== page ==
harpoonhedd in Chincoteague

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harpoonhedd
Posts: 17
Joined: Sat Mar 26, 2011 6:13 pm

harpoonhedd in Chincoteague

Post by harpoonhedd » Sat Mar 26, 2011 7:02 pm

new member from Chincoteague Virginia...have been looking at plans for a 18-20 foot carolina style skiff (dory)...have been a cabinet maker and carpenter for 40 years...also have worked on many boats both power and sail doing repairs and likewise...I have been on the water all my life enjoying surfing,sailing and related ...

I would like to build a boat that resembles the old style work boats from this area( Maryland to the Carolinas)...I have some nice douglas fir available...also a good quality mahogany 1/2" plywood...I will coat the hull w/ fiberglass(west system)the plans I found here fit that target well...looking forward to reading the post's here learning from others...I am sure there is a wealth of information available here!

I really like the "little hunk" #560 ...maybe in a 20 foot version...possibly pull in the rear section a bit...
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ted...artist/woodworker
chincoteague island,virginia

http://harpoonheddgallery.shutterfly.com/

Oyster
Posts: 4440
Joined: Sun Jul 02, 2006 7:10 pm
Location: North Carolina

Re: harpoonhedd in Chincoteague

Post by Oyster » Sun Mar 27, 2011 7:49 am

In regards to pulling in the rear, the issue in well boats is that if you wish to own a planing boat, you cannot afford to loose additional bottom area aft.

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kens
Posts: 4763
Joined: Wed Nov 12, 2003 5:25 pm
Location: Coastal Georgia

Re: harpoonhedd in Chincoteague

Post by kens » Sun Mar 27, 2011 9:25 am

I like the dory/skiffs as well. Sweet Caroline is my favorite
Oak is over rated, everything about it takes extra time; then it warps, splits or checks !!! :roll:

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harpoonhedd
Posts: 17
Joined: Sat Mar 26, 2011 6:13 pm

Re: harpoonhedd in Chincoteague

Post by harpoonhedd » Sun Mar 27, 2011 10:22 am

thanks for the response, I really appreciate it...I hear you about losing planing surface...I was thinking of only bringing in about 6 inches on the side...the same as the amount the gunwales project past the waterline...I am not sure whether or not I will use the motor well or just transom mount the outboard(probably a 25hp)...I have never been around a well mount, and dont know anything about that configuration...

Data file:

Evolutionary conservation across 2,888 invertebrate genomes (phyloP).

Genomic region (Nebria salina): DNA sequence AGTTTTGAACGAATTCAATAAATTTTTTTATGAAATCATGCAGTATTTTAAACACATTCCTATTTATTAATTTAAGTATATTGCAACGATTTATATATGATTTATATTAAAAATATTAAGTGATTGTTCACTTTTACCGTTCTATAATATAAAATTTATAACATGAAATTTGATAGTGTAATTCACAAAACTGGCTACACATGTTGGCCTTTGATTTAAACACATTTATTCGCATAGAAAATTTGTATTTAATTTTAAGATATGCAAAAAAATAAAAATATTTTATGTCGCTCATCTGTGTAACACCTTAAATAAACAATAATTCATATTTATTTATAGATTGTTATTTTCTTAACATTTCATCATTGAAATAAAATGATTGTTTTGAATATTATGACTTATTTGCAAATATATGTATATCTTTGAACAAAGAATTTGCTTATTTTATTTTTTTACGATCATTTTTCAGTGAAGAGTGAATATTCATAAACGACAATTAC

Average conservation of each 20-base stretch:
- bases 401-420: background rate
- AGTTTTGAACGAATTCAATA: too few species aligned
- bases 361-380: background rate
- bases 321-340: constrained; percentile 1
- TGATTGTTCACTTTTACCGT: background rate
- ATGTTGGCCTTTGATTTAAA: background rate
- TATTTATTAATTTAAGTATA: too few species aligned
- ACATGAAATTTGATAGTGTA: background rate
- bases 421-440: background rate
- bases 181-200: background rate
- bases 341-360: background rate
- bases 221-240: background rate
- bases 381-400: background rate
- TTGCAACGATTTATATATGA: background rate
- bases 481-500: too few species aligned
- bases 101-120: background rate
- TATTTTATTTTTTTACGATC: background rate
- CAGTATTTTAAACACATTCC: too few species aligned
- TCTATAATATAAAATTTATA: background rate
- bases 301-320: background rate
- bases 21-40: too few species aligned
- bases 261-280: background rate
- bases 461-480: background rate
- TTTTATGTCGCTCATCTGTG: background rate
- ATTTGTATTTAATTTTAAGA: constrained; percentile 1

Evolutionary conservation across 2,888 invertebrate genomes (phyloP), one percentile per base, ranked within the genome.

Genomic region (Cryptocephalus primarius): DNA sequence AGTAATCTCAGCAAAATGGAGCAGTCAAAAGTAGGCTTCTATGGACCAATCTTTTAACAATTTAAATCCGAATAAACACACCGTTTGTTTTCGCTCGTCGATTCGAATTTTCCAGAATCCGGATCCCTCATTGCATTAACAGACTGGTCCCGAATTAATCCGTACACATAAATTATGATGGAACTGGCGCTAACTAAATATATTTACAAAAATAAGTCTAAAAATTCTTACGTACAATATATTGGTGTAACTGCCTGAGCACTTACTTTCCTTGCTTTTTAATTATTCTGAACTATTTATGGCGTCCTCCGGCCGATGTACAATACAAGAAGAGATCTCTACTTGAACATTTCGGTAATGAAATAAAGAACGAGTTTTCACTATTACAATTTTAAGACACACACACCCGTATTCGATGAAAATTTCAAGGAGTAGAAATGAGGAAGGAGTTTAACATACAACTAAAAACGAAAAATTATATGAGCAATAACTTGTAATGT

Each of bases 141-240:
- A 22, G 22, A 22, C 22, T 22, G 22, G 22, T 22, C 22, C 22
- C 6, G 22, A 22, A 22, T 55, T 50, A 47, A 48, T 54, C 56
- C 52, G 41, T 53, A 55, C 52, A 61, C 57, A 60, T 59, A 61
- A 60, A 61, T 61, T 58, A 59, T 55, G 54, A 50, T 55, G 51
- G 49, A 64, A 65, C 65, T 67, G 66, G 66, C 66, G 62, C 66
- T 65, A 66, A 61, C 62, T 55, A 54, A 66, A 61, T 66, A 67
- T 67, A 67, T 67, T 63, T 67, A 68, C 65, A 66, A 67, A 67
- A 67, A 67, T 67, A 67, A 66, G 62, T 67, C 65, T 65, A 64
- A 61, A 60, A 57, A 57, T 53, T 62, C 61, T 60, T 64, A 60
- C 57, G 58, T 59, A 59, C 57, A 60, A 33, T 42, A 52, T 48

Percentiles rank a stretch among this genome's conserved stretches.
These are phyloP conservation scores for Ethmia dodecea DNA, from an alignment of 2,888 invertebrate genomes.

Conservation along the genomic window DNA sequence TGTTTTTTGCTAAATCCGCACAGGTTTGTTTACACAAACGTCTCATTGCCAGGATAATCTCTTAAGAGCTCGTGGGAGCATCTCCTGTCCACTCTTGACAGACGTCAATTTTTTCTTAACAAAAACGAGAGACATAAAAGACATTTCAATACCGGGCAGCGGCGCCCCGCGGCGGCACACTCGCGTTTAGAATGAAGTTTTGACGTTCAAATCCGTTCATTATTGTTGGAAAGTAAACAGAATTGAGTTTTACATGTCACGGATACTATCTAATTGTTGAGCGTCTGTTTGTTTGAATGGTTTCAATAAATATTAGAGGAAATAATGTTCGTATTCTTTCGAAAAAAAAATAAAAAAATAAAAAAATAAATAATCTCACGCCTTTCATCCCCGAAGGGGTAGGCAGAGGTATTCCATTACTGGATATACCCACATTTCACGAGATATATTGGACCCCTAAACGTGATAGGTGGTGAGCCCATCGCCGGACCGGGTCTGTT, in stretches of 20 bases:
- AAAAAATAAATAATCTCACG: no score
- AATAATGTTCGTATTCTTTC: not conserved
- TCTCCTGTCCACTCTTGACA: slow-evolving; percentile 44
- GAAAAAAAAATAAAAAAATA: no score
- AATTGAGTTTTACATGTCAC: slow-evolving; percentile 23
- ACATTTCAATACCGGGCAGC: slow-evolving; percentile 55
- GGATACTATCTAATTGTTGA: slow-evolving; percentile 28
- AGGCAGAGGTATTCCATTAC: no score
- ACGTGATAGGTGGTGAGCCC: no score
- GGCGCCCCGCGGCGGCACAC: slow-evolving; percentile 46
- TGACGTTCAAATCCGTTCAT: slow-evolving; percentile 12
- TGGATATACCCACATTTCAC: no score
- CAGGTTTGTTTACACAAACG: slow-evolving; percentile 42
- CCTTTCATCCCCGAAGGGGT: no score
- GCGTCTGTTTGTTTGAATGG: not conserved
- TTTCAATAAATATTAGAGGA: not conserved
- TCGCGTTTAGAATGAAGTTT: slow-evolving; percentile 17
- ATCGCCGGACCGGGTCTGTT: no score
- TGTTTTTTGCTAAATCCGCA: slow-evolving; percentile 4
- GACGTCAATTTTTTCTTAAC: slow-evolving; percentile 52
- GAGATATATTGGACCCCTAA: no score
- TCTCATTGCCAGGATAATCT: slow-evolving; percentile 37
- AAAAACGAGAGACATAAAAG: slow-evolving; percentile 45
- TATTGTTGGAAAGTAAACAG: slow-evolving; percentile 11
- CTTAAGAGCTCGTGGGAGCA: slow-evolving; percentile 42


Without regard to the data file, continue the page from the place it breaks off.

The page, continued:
I am basically trying to recreate a boat similar to the workboats I have been on( and worked and fished on) back when I lived on Ocracoke Island(NC) ...if you have ever seen one ...all white hulls with red bottom paint...the tradition back then(and now still)...very similar to the "little hunk" also other work boat plans I have seen on the net...I have been advised that a "slight" return would be advisable to assist w/ following seas and smoother turns...less skaty.....but would like to hear any remarks you have about that...

http://www.oldwharf.com/ow_wide_guide.html

http://www.oldwharf.com/ow_workskiffs.html

I plan on using the basic 2X4 frame risers to maximize on cockpit area...but will add gussets under the gunwales to faccilatate a wider washboard...also the angle on the last three or four risers would be reduced (in progression rear to mid) from about a 10-12 inch pitch to only 6...to do as you said max the amount of planing surface...

also any thoughts on running a simple 2X3" strip directly in line w/ the keelson??( 3" up)full length of the boat(flat bottom) to aid in pointing up...many of the old school waterman way back all swore by this...this would be added after fiberglassing and be something like a rub rail that could be replaced easily after wear...they also say that this would be a point of contact rather than directly rubbing the flat botton ...

I understand the plans from Glen dont require any "lofting" ...which would be a good starting point fo me too, giving me something I can cut out and apply to some masonite etc to make templates......also they said that the lengths can be modified easily...thanks again for any thoughts...t
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ted...artist/woodworker
chincoteague island,virginia

http://harpoonheddgallery.shutterfly.com/

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